I think that we tend to accept individuals who are secure in their views - whether religious or anti-religious - to brush off that sort of talk when they see it coming from a stranger on the internet. That a corporation failed to turn the other cheek is...well, like he said, you wonder why they get bad press.

I need to send you an email of GREAT JUSTICE. Will try to have it to you asap.

Daisy said...

Oh yeah, agreed. I work for a hippie-dippie corporation that endorses all sorts of stuff I don't necessarily believe in either, is my point.

Back in the 80s, every US corp decided they needed a "mission statement"--not sure who is responsible for that nonsense. (Peter Drucker or Stephen Covey, probably.) Some hack(s) would come in and have a meeting (think Bob and Bob in "Office Space"!) and they would decide on the "statement" after some interminable meeting: WHAT WE BELIEVE, etc. (We have one, too. Everyone does.)

And the Christian corporations (Chick-fil-A is probably the most successful) took this as THEIR opportunity to write it out, what they wanted the corporation to be/stand for. But before the 80s, these things were not spelled out. I see what the Cardone guy describes as pretty basic stuff, but that is interesting that you see it as crossing a social line in the UK.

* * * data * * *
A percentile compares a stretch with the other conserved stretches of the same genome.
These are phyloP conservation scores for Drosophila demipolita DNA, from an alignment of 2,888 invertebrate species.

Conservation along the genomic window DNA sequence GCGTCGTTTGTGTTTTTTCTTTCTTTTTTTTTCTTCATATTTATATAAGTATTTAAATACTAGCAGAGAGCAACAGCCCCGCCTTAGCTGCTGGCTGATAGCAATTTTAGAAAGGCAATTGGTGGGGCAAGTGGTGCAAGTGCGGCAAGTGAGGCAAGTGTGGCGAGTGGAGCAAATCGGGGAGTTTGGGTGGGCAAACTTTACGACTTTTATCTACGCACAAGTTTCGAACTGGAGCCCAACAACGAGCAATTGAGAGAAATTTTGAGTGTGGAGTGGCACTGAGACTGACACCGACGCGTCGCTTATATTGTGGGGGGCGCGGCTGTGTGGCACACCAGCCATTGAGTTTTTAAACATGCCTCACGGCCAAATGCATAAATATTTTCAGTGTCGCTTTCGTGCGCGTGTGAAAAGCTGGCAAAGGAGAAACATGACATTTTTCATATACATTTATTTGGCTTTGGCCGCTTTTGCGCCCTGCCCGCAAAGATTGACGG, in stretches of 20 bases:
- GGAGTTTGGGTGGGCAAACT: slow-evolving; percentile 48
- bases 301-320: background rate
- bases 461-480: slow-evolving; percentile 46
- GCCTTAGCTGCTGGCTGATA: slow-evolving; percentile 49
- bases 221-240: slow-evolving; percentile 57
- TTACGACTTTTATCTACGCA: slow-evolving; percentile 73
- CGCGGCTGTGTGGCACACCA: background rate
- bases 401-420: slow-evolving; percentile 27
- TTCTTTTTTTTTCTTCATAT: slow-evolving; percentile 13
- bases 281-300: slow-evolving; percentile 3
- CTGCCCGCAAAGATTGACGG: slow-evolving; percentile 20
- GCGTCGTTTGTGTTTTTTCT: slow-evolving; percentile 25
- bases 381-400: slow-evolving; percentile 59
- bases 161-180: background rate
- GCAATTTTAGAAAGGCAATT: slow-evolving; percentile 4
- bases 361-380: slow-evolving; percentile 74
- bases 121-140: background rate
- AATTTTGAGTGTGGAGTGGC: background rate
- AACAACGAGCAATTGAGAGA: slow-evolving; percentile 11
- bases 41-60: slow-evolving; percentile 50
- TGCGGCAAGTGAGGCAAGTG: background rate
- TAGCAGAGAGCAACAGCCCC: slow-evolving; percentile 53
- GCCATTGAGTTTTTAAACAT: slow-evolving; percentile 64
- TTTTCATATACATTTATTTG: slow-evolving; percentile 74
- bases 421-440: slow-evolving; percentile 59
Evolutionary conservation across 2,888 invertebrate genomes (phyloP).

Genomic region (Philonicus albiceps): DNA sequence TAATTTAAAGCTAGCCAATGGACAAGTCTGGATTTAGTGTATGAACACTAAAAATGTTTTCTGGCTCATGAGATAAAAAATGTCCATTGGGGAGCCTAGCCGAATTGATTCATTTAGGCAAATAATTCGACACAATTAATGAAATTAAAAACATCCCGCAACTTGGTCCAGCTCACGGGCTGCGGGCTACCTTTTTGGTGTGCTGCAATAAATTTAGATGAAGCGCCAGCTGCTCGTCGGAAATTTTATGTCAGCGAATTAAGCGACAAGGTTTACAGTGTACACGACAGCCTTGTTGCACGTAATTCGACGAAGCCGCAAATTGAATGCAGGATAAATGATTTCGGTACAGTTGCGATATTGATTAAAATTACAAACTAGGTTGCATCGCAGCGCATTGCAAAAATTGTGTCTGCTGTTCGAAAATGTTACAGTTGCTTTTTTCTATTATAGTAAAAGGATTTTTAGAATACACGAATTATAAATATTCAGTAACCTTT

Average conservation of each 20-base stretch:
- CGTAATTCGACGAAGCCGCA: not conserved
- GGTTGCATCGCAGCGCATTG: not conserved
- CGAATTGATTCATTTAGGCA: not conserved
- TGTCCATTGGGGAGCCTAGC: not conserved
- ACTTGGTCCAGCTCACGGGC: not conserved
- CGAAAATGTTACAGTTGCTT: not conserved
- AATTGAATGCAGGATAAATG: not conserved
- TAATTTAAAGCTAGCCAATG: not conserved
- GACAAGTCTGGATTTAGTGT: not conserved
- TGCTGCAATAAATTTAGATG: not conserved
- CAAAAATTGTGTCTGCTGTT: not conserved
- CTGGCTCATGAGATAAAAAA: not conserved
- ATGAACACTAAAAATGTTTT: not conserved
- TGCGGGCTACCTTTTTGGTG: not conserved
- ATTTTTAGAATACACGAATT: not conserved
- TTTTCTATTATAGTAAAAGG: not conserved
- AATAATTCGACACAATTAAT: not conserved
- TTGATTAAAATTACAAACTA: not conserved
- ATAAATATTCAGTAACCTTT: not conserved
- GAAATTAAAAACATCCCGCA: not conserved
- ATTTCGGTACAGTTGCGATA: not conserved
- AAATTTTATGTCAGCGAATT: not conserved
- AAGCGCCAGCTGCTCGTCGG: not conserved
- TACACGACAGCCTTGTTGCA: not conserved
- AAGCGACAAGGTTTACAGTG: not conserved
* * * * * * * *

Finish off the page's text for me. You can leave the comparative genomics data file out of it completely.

Here, the "crossing the line" would be NOT spelling it out, very plainly.

Interesting differences!

thene said...

Yes they are! (My one atheist housemate has been known to say nice things about Chick FilA, how it's good that they don't make people work on Sundays. Few businesses in the UK work Sundays, and large shops aren't allowed to open for more than 6 hours on a Sunday even if they want to).

Here, the "crossing the line" would be NOT spelling it out, very plainly.

Do you mean not spelling out a religious POV, or not spelling out any mission statement? I don't think mission statements are unknown in the UK - but we do expect to make fun of them, hence Pseud's Corner (the first example there is, guh, what Lisa said, but you get the idea - Pseud's Corner is a graveyard for crappy mission statements and other meaningless twaddle). Religion, by contrast, is usually held private by the English in particular, and when British folks do get to discussing it they don't tend to show deference to Christianity in the same way USians do. My hunch is that most UKers would see Cardone as crossing a line, though I'm sure a sizeable minority would welcome that mission statement - I think it'd still be unusual even to those who supported it.

The odd thing is, I'm still convinced (the way the whole Palin trainwreck is playing out has supported this) that USians simply do not like openly discussing the religious and political difference between them. Like, actively trying to avoid it seems to be one of the goals of their social activities. Deference to Christianity seems wrapped up in this behaviour. I am writing a post about that that should be up later today.